It's no great surprise when an Obama administration official takes a swipe at Fox News.
But it is somewhat unseemly when one of the President's top advisers and campaign manager does it in front of Chris Wallace on "Fox News Sunday" (video follows with transcript and commentary):
CHRIS WALLACE, HOST: When the Republicans originally proposed some cuts like this, Harry Reid and Chuck Schumer were calling it draconian and extreme and radical. And you ended up agreeing to about two-thirds of it.
DAVID PLOUFFE, WHITE HOUSE SENIOR ADVISER: Well, again, you were just talking about the number. There were some cuts and there are actual cuts that were radical and draconian. They're not in the final package. So --
WALLACE: Billions of dollars in cuts in infrastructure, research and development, high-speed rail?
PLOUFFE: Well, there are some cuts and there are still a lot of investments. The president said Friday night, any compromise -- and, by the way, "compromise" is not a dirty word. Even with a lot of your viewers, it shouldn't be. We're not going to move forward on anything --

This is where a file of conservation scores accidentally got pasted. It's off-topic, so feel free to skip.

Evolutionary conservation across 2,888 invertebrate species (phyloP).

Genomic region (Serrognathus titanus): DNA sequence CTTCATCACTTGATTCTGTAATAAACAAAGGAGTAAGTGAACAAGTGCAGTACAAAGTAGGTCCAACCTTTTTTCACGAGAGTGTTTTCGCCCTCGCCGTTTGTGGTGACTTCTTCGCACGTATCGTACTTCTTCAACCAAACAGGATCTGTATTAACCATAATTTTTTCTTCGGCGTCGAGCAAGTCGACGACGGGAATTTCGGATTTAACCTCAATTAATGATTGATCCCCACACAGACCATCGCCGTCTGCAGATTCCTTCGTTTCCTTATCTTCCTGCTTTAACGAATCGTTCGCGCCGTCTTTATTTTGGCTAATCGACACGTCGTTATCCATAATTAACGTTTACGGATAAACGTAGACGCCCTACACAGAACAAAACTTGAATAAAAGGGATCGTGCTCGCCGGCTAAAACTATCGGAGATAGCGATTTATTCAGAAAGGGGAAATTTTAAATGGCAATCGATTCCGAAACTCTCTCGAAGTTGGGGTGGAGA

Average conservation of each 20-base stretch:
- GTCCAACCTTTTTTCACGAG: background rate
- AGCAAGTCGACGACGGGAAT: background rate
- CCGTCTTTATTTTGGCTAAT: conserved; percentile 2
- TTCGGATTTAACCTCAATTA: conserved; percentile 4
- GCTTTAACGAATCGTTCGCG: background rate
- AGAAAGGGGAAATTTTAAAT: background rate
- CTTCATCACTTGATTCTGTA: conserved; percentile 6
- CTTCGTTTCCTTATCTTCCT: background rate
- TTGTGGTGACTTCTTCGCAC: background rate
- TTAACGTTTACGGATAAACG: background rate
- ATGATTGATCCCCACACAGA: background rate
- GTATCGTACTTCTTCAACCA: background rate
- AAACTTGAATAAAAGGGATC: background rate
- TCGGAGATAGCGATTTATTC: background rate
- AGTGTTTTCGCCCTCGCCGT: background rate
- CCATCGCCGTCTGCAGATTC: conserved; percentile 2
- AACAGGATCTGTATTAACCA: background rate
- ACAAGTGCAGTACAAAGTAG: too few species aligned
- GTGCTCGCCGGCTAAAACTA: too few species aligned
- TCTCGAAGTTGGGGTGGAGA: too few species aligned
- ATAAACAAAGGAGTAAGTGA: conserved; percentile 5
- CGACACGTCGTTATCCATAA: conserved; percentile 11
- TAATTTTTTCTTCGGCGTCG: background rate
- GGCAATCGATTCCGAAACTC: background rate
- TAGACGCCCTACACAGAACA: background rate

WALLACE: What do you mean a lot of our viewers?
PLOUFFE: Well, my point is I think that most Americans believe, there may be some in the base of the Republican Party -- and polls show this out -- the American people want compromise. There's a slim majority that does not.
Plouffe may have been referring to Republicans with that last comment, as Gallup reported Wednesday:
With Congress facing a midnight Friday deadline to pass a federal budget before a partial government shutdown occurs, a new Gallup poll finds Americans rooting for a deal. By 58% to 33%, more Americans want government leaders who share their views on the budget to back a compromise and avert a shutdown rather than hold out for a budget they agree with. [...]
The slight majority of Republicans nationwide, 51%, want the people in government who share their views to hold out for a budget they agree with rather than compromise. This compares with 27% of Democrats and 29% of independents who say the same.
As such, a slim majority of Republicans in this poll wanted their leaders to hold out for a budget they agree with, but that doesn't mean they consider compromise a dirty word.
Instead, when it comes to certain issues currently facing the nation, conservatives at this moment are more steadfast in their views especially as members of their Party in recent years have abdicated core principles in order to pass legislation and budgets that were by no means appealing to the Right.
Either way, it sure is strange for a member of the White House to go on a news channel and take a cheap shot at its viewers, although given the unprecedented arrogance of this Administration, nothing's surprising anymore.